Directed by Robby Henson
Written by Rob Green, based on the novel by Ted Dekker & Frank Peretti
Starring: Reynaldo Rosales, Heidi Dippold, Michael Madsen, Bill Moseley, and Leslie Easterbrook
On a deserted back road in Alabama, Jack and Stephanie find themselves driving fast and running late. Their world suddenly changes when a strange accident leaves them stranded with no car, no cell phone coverage, and no help in sight. They have no choice except to continue on foot. As darkness approaches, they round a bend and see a small sign at the top of a long gravel driveway: The Wayside Inn.
The exhausted couple stands in front of an inviting house, complete with gated stone wall, ancient oak trees, and a note welcoming weary travelers. Inside they find another couple with an equally troubling story about a similar accident. It seems that backwoods pranksters have made their day miserable. Still, they are safe . . .or so they think. (taken from the novel)
I’ve heard nothing but good things about Christian author, Ted Dekker, so good, in fact, that I’m sure he rolls his eyes at the mere mention of this film. I haven’t read the novel, so I can’t speak for the adaptation quality, but the film is nothing but 90 minutes of trite. Two unrelated couples are travelling the back roads of Alabama (I know) when circumstance leads them to the typical house in the woods. The decaying bed and breakfast is well past its prime and, of course, run by a couple of lunatics respectively portrayed by Bill Moseley and Leslie Easterbrook (The Devil’s Rejects) As expected, the phone doesn’t work, it’s the middle of a thunderstorm, and the couples are forced to stay all night since a tow truck obviously can’t get there until morning. If I’m losing you, it only gets worse.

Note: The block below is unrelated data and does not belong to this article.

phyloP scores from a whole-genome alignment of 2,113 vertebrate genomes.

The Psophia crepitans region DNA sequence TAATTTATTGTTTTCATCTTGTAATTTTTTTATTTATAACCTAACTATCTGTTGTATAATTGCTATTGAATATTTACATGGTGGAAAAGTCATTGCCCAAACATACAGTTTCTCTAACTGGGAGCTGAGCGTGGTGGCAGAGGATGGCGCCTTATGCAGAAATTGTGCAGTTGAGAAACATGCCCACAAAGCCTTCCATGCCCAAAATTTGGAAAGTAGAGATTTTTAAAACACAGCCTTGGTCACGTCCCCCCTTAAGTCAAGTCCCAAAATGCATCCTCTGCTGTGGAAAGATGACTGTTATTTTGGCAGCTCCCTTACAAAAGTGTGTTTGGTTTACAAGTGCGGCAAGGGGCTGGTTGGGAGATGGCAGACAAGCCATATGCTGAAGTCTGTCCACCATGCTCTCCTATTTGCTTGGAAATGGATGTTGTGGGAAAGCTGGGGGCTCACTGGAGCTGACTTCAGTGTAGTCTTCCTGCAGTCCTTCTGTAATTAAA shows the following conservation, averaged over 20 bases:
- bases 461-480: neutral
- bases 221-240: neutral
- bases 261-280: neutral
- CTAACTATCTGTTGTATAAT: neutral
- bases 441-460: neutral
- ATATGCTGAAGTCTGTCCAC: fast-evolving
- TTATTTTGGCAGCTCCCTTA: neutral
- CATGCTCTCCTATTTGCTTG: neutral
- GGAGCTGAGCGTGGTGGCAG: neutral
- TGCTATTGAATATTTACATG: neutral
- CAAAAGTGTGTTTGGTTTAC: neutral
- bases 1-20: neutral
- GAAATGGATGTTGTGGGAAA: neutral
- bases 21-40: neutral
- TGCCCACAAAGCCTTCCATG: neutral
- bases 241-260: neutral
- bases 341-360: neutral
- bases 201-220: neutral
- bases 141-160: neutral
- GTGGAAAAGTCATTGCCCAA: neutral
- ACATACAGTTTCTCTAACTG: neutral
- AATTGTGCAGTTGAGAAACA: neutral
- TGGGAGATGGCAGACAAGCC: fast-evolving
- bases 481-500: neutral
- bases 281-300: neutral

The couples find a common thread, I won’t bore you with the details, and the house drew them there with some lame sense of unresolved pain…or something. The filmmakers threw in a tired twist at the end, offering a complex vision of sub-mediocrity.The acting is paper-thin since Moseley and Easterbrook have about 13 minutes combined screen time. The effects were probably done by the local technical college, and I’m tired of writing about this waste of time. If you watch this film, you’re a bigger idiot than me. I didn’t have the courtesy of a warning.